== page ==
Migraine is associated with increased risk of dementia, research

Migraine affects 15 percent of the world’s population and most young and middle-aged people suffer from it.

 

London: Half a headache is associated with an increased risk of developing dementia, according to a new study.

In the study, published in the Journal of Headache and Pain, the researchers looked at data from the Korean National Health Insurance Screening from 2002 to 2019 to determine whether patients with migraine had a higher risk of dementia than those who did not.

A total of 88,390 people were examined by the scientists, out of which 44,195 people were suffering from migraine while the remaining 44,195 people were not suffering from migraine.
Migraine is a neurological problem with severe headaches and often carries ‘aura’ symptoms with it. This symptom carries the risk of stroke and heart attack.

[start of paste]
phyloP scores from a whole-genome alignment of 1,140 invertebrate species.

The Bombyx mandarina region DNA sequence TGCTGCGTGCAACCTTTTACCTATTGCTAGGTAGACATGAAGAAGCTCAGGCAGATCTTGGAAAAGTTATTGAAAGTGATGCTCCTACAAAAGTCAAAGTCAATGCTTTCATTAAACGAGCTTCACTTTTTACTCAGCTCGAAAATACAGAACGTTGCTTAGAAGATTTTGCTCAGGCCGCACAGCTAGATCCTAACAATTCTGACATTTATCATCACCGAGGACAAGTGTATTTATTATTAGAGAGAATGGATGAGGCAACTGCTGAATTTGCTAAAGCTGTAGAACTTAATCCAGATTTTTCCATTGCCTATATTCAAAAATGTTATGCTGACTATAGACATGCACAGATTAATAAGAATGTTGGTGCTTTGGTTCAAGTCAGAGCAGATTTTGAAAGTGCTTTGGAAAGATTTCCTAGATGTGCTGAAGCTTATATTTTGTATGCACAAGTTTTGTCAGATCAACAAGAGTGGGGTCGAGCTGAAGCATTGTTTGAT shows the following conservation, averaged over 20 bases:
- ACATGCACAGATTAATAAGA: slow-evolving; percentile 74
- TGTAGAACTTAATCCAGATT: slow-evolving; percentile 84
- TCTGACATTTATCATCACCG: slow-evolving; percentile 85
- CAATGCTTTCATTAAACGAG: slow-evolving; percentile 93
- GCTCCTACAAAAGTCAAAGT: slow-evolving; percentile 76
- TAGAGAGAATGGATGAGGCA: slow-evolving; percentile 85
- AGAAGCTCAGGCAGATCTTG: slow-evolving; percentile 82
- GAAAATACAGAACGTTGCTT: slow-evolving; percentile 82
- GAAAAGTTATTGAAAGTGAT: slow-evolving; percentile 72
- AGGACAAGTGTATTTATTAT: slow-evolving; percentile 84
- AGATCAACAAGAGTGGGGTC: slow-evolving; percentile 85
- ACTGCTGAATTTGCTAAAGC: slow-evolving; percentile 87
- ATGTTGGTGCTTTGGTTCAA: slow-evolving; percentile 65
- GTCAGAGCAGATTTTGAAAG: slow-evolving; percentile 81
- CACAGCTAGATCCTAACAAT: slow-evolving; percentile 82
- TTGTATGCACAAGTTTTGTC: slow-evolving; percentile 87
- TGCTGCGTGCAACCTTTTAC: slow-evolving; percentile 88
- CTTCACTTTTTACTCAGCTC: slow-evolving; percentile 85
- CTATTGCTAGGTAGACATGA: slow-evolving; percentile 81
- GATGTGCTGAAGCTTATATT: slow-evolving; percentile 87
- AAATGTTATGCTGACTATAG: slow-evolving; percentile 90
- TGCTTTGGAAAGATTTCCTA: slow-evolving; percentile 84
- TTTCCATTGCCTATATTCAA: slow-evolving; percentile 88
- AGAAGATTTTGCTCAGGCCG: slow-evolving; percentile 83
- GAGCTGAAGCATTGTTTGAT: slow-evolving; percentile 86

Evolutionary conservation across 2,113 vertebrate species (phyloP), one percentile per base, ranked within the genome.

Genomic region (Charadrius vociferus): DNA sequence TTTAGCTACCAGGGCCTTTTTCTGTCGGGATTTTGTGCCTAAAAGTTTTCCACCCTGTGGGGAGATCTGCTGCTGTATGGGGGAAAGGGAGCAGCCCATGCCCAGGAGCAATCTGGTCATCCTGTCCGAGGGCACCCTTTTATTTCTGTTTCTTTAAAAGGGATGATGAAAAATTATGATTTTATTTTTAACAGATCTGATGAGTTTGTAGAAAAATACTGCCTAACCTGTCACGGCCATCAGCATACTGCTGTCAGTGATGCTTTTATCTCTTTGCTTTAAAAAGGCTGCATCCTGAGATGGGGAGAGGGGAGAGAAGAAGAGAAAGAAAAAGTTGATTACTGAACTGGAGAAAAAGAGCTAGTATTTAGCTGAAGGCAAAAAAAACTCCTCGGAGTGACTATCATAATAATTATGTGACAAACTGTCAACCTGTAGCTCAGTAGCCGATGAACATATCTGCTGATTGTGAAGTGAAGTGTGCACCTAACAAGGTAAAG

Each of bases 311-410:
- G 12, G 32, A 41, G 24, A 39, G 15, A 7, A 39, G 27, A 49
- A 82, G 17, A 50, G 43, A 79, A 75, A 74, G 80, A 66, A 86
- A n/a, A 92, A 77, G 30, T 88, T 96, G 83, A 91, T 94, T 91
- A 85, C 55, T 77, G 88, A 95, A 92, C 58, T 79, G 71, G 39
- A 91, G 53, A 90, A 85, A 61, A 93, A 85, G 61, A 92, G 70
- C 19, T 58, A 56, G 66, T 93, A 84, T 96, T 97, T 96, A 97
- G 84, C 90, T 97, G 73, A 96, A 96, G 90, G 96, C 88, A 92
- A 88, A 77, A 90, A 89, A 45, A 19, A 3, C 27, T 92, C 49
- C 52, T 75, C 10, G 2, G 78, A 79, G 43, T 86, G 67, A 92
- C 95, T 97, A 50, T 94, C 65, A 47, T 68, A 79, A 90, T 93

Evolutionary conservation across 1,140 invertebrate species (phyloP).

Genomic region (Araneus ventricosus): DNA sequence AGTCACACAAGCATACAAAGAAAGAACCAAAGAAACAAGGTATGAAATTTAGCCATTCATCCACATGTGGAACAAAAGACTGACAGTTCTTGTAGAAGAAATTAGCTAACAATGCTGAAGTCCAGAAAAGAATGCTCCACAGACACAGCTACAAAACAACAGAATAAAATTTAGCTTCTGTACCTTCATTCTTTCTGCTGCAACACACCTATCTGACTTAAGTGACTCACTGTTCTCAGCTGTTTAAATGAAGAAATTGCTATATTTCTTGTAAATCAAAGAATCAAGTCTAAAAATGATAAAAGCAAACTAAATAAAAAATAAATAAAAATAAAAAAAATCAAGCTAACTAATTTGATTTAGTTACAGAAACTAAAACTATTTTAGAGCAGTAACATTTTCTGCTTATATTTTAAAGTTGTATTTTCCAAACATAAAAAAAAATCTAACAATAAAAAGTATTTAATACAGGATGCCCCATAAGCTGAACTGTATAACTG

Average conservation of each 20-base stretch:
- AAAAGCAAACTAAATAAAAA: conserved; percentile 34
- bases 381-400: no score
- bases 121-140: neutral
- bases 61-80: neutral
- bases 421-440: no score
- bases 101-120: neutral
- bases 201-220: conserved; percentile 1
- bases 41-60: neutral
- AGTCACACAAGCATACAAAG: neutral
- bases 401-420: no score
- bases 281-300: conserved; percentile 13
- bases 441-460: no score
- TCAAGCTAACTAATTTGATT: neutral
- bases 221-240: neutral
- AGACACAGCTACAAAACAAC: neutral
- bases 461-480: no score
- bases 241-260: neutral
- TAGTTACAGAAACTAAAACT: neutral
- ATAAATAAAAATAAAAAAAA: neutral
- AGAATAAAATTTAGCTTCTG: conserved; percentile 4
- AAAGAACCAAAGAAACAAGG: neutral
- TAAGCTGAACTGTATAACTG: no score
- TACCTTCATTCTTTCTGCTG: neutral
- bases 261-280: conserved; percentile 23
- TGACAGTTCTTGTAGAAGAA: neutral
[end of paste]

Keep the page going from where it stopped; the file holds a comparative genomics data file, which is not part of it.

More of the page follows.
Migraine affects 15 percent of the world’s population and most young and middle-aged people suffer from it, while dementia affects older people.

In this new study, scientists examined the risks of different types of dementia after being diagnosed with migraine in a 16-year study.

In the study, 139.6 cases of dementia were reported for every 10,000 patients suffering from migraine, compared to 107.7 cases in patients who did not have dementia.

The researchers said that migraine patients were more likely to suffer from dementia


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